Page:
p. 166, entry for Christmas 1930, final sentence: Tolkien began The Hobbit no later than 1929; see Chronology addendum for Summer 1930, and Reader’s Guide addendum for The Hobbit.

p. 179, add entry:

25 February 1933  Tolkien is a guest at the annual dinner of the Mermaid Club in Oxford. The menu includes Filets de Soles ‘Bonnes Femmes’, Escalopes de Veau Milanaise, and Poulet de Surrey Rôti au Lard.

p. 187, add entry:

16 September 1934  Tolkien writes to David Nichol Smith, sending a copy of Chaucer as a Philologist: The Reeve’s Tale. He hopes that he has made some interesting points, though the whole is laborious and clumsy, and that Nichol Smith will be available to meet before the start of term.

p. 197, entry for 13 May 1936: Correct date to 18 May 1936 and relocate entry following that for 17 May 1936.

John R. Holmes has commented on Tolkien’s work on the ‘Our Father’, describing a study, or essay, which ‘in the Bodleian consists of a large volume of notes made in blue fountain pen in 1936, transferred to typescript sometime in the 1940s, and covered in red ballpoint emendations dating from 1966’ (‘Pope Francis, J.R.R. Tolkien and the Lord’s Prayer’, National Catholic Register online, 5 January 2018, www.ncregister.com/daily-news/pope-francis-j.r.r.-tolkien-and-the-lords-prayer). We have not ourselves seen all of this material, but have examined the preserved correspondence between Tolkien and Morey.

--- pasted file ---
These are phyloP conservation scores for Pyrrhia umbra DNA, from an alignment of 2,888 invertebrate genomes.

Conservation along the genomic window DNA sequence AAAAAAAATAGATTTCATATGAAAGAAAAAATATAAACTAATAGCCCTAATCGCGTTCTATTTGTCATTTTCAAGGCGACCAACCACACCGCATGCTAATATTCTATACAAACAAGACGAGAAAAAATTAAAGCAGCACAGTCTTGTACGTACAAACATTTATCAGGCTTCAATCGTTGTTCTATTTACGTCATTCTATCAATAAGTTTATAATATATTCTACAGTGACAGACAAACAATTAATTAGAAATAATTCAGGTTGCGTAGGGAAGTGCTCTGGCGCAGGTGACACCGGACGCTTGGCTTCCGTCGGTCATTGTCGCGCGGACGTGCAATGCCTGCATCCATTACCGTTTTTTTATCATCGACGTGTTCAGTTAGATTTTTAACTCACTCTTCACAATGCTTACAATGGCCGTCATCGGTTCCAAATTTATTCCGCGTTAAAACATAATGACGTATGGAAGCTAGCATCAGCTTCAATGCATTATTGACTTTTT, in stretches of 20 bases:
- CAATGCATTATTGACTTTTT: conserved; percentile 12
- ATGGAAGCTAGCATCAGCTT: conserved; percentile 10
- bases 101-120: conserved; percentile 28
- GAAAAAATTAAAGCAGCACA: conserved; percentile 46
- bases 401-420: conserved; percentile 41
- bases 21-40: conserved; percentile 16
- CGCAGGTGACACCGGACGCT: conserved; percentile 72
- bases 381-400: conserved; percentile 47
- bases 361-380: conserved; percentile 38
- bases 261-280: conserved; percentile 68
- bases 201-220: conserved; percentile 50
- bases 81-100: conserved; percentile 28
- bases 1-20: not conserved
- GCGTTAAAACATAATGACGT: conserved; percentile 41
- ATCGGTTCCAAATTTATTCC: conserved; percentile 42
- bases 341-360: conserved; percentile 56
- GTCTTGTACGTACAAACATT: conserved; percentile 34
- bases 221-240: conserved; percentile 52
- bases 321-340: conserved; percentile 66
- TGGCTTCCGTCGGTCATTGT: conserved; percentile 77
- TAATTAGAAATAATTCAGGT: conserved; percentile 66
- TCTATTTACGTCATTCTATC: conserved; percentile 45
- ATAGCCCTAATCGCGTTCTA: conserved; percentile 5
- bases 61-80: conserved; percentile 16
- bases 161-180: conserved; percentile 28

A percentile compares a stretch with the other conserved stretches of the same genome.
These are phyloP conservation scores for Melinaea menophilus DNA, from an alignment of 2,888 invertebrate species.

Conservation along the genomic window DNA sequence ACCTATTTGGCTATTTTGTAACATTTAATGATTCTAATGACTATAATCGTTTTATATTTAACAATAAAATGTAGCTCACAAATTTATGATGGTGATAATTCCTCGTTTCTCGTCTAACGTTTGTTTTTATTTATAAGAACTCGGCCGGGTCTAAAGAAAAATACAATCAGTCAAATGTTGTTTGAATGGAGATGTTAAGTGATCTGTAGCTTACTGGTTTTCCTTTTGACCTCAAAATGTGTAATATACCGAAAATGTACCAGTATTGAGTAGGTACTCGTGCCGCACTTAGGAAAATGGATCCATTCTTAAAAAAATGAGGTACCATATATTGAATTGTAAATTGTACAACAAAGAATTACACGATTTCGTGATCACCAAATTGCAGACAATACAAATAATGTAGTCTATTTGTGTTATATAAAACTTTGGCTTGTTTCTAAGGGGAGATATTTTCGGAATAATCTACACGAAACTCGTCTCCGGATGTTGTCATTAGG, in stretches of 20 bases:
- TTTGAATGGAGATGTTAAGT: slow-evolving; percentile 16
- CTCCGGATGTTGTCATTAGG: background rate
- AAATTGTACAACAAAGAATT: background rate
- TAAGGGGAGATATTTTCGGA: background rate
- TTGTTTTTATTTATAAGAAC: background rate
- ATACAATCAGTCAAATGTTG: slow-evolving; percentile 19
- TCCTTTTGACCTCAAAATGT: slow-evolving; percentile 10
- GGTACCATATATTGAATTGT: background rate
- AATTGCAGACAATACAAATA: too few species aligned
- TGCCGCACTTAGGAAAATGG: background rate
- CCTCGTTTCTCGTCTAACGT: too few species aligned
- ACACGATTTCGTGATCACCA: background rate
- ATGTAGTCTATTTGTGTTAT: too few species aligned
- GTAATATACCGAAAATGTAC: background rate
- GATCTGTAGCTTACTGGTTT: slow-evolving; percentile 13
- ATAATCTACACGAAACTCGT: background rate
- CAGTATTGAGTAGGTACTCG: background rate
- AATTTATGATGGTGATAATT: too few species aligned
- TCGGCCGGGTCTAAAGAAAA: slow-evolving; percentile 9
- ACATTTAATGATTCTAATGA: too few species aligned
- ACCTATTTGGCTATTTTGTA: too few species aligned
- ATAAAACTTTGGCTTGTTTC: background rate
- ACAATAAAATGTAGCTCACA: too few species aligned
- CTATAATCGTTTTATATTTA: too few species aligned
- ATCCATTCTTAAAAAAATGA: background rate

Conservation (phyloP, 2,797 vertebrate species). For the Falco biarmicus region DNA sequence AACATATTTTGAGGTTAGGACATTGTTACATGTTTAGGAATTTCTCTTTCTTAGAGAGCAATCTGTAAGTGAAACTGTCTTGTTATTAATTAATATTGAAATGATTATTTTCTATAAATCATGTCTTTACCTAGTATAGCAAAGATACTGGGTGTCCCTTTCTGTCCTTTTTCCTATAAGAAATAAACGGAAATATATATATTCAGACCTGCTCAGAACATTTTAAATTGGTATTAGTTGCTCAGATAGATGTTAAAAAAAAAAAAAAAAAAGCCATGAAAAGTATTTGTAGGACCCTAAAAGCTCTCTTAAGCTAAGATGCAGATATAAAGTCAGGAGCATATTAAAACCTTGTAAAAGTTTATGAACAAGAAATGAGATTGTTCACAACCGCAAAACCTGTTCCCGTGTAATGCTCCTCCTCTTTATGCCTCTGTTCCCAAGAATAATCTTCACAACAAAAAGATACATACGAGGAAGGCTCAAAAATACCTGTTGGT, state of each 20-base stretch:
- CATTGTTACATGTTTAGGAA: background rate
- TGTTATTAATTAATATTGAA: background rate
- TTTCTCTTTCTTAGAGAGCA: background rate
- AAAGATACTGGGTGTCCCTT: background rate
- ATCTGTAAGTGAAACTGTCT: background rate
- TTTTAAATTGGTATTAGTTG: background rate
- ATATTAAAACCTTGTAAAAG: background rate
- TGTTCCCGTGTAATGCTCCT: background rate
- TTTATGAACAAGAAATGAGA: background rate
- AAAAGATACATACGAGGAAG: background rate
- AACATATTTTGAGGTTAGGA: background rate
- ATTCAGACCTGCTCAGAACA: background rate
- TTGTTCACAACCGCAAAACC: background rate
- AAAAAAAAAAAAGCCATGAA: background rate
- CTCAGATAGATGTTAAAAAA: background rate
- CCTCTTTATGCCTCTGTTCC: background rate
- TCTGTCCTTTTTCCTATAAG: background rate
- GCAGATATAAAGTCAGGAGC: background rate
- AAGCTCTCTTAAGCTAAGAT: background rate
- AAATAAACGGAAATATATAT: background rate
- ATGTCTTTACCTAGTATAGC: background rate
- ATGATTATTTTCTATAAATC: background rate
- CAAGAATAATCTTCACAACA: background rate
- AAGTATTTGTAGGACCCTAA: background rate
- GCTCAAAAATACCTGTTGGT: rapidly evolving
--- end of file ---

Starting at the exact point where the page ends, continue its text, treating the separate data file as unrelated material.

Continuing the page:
p. 202, add entry following that for Late 1930s:

c. 1937 or 1938  Tolkien writes five versions of a description (*On Ælfwine’s Spelling) of the orthographic practice of Ælfwine, who in ‘The Silmarillion’ translated Eldarin legends and chronicles into old English.

p. 228, entry for 5 March 1938: Add: ‘ – Tolkien writes to Ferris Greenslet at the Houghton Mifflin Company. He is sorry that the publisher did not select Bilbo Comes to the Huts of the Raft-elves for the American edition of The Hobbit, the artist having caught the scene closely. (In fact, Bilbo is shown arriving in sunlight, but in the story he arrives at night. Tolkien evidently means that he caught the spirit of the event.) – Tolkien attends the annual dinner of the Mermaid Club in Oxford. The menu includes Saumon Côlettes Meunière and Faisan Rôti.’

p. 235, entry for 31 August 1938, l. 13: This appears to be the earliest public reference to the title of the Hobbit sequel. In the Marquette University Tolkien papers there is a manuscript leaf with the title The Magic Ring, but this is struck through and replaced with ‘? The Lord of the Rings’. On the same sheet is a manuscript note by Tolkien, ‘Prisca [Priscilla] & Chris [Christopher] say The Lord of the Rings’. See Catherine McIlwaine, Maker of Middle-earth (2018), pp. 330–1.

p. 240, entry for 2 February 1939: By now, following on his reference to ‘The Lord of the Ring’ (sic) on 31 August 1938, in writing about his sequel to The Hobbit Tolkien uses The Lord of the Rings.

p. 242, add entry: